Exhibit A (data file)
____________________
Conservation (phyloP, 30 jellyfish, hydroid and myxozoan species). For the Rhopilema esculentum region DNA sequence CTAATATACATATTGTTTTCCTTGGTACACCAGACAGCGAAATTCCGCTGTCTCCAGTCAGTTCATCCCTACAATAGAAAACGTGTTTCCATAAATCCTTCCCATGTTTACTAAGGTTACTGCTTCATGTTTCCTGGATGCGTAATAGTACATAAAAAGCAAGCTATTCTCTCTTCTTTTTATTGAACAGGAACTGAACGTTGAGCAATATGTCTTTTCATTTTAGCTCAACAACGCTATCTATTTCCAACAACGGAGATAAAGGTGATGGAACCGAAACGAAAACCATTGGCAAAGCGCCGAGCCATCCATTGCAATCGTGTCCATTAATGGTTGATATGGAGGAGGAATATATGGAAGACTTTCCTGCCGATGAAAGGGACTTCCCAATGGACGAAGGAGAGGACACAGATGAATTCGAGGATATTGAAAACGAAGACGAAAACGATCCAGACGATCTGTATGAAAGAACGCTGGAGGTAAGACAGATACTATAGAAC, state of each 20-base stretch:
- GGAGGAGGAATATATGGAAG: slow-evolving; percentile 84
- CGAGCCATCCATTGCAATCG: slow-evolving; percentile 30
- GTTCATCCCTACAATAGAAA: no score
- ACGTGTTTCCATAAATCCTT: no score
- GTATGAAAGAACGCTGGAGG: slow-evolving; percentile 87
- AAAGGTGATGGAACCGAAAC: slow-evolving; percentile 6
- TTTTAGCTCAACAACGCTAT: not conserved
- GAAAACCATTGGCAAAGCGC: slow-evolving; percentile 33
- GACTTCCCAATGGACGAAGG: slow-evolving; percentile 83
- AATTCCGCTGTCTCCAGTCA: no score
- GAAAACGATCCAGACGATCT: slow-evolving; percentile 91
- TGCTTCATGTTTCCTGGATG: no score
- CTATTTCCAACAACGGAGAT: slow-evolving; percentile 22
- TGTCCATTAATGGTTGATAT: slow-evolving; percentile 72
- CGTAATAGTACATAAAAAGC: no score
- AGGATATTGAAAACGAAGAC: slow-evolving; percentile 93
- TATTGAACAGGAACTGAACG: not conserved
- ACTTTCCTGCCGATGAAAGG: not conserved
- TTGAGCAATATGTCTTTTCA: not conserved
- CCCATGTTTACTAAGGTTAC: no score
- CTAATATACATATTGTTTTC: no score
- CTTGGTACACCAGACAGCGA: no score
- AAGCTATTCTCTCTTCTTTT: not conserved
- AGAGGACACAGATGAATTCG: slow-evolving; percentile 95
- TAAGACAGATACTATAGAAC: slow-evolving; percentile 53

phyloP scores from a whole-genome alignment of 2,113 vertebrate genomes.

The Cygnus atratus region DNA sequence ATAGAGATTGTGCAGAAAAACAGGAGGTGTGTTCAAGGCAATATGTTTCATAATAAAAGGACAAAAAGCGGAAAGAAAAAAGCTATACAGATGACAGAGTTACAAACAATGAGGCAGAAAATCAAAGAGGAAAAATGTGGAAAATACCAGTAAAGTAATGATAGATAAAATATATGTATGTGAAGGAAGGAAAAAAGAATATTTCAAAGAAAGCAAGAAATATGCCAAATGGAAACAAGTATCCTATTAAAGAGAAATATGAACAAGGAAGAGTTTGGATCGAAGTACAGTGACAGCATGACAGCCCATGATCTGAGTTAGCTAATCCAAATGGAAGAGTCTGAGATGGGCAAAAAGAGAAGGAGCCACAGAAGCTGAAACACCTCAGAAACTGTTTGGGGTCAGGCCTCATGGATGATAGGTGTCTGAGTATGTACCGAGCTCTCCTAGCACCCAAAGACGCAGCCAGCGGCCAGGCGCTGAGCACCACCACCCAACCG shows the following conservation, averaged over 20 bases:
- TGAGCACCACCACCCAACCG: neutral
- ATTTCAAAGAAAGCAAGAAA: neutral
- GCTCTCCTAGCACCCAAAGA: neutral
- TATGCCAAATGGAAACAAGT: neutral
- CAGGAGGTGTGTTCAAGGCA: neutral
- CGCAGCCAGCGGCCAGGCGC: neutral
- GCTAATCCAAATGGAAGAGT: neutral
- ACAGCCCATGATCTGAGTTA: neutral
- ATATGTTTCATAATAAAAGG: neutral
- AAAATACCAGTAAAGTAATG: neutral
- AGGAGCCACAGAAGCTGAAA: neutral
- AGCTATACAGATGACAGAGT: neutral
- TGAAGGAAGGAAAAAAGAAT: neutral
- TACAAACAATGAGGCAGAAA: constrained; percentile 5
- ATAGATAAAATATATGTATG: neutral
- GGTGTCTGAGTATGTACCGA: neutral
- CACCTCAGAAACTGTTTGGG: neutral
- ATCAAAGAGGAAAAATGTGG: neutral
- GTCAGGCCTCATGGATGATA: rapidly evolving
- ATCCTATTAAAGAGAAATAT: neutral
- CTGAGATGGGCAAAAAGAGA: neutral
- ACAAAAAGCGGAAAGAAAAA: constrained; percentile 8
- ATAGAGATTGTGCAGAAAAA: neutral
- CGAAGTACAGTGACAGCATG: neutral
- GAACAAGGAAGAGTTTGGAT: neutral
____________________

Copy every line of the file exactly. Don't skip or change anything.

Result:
Conservation (phyloP, 30 jellyfish, hydroid and myxozoan species). For the Rhopilema esculentum region DNA sequence CTAATATACATATTGTTTTCCTTGGTACACCAGACAGCGAAATTCCGCTGTCTCCAGTCAGTTCATCCCTACAATAGAAAACGTGTTTCCATAAATCCTTCCCATGTTTACTAAGGTTACTGCTTCATGTTTCCTGGATGCGTAATAGTACATAAAAAGCAAGCTATTCTCTCTTCTTTTTATTGAACAGGAACTGAACGTTGAGCAATATGTCTTTTCATTTTAGCTCAACAACGCTATCTATTTCCAACAACGGAGATAAAGGTGATGGAACCGAAACGAAAACCATTGGCAAAGCGCCGAGCCATCCATTGCAATCGTGTCCATTAATGGTTGATATGGAGGAGGAATATATGGAAGACTTTCCTGCCGATGAAAGGGACTTCCCAATGGACGAAGGAGAGGACACAGATGAATTCGAGGATATTGAAAACGAAGACGAAAACGATCCAGACGATCTGTATGAAAGAACGCTGGAGGTAAGACAGATACTATAGAAC, state of each 20-base stretch:
- GGAGGAGGAATATATGGAAG: slow-evolving; percentile 84
- CGAGCCATCCATTGCAATCG: slow-evolving; percentile 30
- GTTCATCCCTACAATAGAAA: no score
- ACGTGTTTCCATAAATCCTT: no score
- GTATGAAAGAACGCTGGAGG: slow-evolving; percentile 87
- AAAGGTGATGGAACCGAAAC: slow-evolving; percentile 6
- TTTTAGCTCAACAACGCTAT: not conserved
- GAAAACCATTGGCAAAGCGC: slow-evolving; percentile 33
- GACTTCCCAATGGACGAAGG: slow-evolving; percentile 83
- AATTCCGCTGTCTCCAGTCA: no score
- GAAAACGATCCAGACGATCT: slow-evolving; percentile 91
- TGCTTCATGTTTCCTGGATG: no score
- CTATTTCCAACAACGGAGAT: slow-evolving; percentile 22
- TGTCCATTAATGGTTGATAT: slow-evolving; percentile 72
- CGTAATAGTACATAAAAAGC: no score
- AGGATATTGAAAACGAAGAC: slow-evolving; percentile 93
- TATTGAACAGGAACTGAACG: not conserved
- ACTTTCCTGCCGATGAAAGG: not conserved
- TTGAGCAATATGTCTTTTCA: not conserved
- CCCATGTTTACTAAGGTTAC: no score
- CTAATATACATATTGTTTTC: no score
- CTTGGTACACCAGACAGCGA: no score
- AAGCTATTCTCTCTTCTTTT: not conserved
- AGAGGACACAGATGAATTCG: slow-evolving; percentile 95
- TAAGACAGATACTATAGAAC: slow-evolving; percentile 53

phyloP scores from a whole-genome alignment of 2,113 vertebrate genomes.

The Cygnus atratus region DNA sequence ATAGAGATTGTGCAGAAAAACAGGAGGTGTGTTCAAGGCAATATGTTTCATAATAAAAGGACAAAAAGCGGAAAGAAAAAAGCTATACAGATGACAGAGTTACAAACAATGAGGCAGAAAATCAAAGAGGAAAAATGTGGAAAATACCAGTAAAGTAATGATAGATAAAATATATGTATGTGAAGGAAGGAAAAAAGAATATTTCAAAGAAAGCAAGAAATATGCCAAATGGAAACAAGTATCCTATTAAAGAGAAATATGAACAAGGAAGAGTTTGGATCGAAGTACAGTGACAGCATGACAGCCCATGATCTGAGTTAGCTAATCCAAATGGAAGAGTCTGAGATGGGCAAAAAGAGAAGGAGCCACAGAAGCTGAAACACCTCAGAAACTGTTTGGGGTCAGGCCTCATGGATGATAGGTGTCTGAGTATGTACCGAGCTCTCCTAGCACCCAAAGACGCAGCCAGCGGCCAGGCGCTGAGCACCACCACCCAACCG shows the following conservation, averaged over 20 bases:
- TGAGCACCACCACCCAACCG: neutral
- ATTTCAAAGAAAGCAAGAAA: neutral
- GCTCTCCTAGCACCCAAAGA: neutral
- TATGCCAAATGGAAACAAGT: neutral
- CAGGAGGTGTGTTCAAGGCA: neutral
- CGCAGCCAGCGGCCAGGCGC: neutral
- GCTAATCCAAATGGAAGAGT: neutral
- ACAGCCCATGATCTGAGTTA: neutral
- ATATGTTTCATAATAAAAGG: neutral
- AAAATACCAGTAAAGTAATG: neutral
- AGGAGCCACAGAAGCTGAAA: neutral
- AGCTATACAGATGACAGAGT: neutral
- TGAAGGAAGGAAAAAAGAAT: neutral
- TACAAACAATGAGGCAGAAA: constrained; percentile 5
- ATAGATAAAATATATGTATG: neutral
- GGTGTCTGAGTATGTACCGA: neutral
- CACCTCAGAAACTGTTTGGG: neutral
- ATCAAAGAGGAAAAATGTGG: neutral
- GTCAGGCCTCATGGATGATA: rapidly evolving
- ATCCTATTAAAGAGAAATAT: neutral
- CTGAGATGGGCAAAAAGAGA: neutral
- ACAAAAAGCGGAAAGAAAAA: constrained; percentile 8
- ATAGAGATTGTGCAGAAAAA: neutral
- CGAAGTACAGTGACAGCATG: neutral
- GAACAAGGAAGAGTTTGGAT: neutral